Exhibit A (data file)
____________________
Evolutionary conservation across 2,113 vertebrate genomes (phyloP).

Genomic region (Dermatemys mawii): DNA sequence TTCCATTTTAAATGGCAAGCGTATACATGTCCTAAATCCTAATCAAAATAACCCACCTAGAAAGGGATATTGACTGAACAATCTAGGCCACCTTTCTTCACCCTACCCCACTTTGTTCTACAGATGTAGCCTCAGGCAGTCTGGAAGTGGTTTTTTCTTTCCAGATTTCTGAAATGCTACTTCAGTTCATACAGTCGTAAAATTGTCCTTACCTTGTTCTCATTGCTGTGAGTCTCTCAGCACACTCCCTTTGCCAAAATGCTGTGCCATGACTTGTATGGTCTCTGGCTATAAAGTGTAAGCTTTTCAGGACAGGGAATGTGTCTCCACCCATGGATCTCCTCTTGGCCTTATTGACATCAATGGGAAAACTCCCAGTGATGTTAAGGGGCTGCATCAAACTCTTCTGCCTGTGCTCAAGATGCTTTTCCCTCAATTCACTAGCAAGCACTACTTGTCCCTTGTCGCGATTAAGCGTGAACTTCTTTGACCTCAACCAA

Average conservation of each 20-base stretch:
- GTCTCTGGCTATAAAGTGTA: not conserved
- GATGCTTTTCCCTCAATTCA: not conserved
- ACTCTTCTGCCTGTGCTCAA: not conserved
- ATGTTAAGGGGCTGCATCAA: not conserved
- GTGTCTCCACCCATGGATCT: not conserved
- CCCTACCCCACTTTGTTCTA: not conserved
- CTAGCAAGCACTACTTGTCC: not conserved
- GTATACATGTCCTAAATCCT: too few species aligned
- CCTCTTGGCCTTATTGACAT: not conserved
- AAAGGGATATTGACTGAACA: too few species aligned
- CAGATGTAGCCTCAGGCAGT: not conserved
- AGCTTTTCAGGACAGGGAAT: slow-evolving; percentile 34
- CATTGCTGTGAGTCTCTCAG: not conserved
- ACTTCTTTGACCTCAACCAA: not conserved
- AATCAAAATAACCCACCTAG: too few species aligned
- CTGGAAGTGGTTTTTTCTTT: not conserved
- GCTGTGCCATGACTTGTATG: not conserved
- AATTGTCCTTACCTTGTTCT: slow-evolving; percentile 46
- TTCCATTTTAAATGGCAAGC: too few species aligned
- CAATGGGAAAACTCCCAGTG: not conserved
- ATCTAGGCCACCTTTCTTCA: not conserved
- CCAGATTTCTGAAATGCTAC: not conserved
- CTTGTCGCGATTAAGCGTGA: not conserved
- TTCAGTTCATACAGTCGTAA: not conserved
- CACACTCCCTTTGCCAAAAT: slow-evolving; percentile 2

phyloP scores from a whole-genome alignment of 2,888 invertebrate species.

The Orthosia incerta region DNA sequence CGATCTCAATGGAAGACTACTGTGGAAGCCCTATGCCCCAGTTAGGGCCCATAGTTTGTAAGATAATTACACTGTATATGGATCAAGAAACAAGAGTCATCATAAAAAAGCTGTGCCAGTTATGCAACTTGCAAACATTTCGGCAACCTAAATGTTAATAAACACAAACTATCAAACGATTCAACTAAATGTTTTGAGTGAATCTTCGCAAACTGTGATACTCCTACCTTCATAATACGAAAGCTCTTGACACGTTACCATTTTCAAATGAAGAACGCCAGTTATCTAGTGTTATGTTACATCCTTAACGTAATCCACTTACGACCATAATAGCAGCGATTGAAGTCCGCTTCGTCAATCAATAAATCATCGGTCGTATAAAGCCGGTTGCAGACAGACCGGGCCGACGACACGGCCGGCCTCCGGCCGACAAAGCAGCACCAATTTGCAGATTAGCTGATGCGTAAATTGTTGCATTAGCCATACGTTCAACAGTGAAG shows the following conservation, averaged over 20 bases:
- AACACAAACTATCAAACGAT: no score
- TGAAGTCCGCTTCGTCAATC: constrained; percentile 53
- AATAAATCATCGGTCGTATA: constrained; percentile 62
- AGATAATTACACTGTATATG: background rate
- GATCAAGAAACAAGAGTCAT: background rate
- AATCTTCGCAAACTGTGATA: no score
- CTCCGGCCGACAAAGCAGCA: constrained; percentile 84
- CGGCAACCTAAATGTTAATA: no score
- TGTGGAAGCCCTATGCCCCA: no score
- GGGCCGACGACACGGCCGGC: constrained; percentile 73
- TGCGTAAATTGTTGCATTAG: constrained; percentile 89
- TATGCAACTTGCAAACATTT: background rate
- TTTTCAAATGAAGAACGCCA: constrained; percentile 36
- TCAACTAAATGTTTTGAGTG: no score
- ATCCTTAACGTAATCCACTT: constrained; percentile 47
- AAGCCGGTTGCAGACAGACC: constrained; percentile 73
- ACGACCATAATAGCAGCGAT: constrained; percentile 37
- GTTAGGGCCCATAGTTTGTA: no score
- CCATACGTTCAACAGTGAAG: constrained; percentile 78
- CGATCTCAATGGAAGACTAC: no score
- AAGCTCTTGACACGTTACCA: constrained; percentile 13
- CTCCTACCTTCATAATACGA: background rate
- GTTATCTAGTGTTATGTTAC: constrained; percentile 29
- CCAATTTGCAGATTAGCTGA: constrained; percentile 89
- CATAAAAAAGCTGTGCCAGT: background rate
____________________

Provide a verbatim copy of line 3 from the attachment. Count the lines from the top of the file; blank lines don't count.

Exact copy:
Average conservation of each 20-base stretch: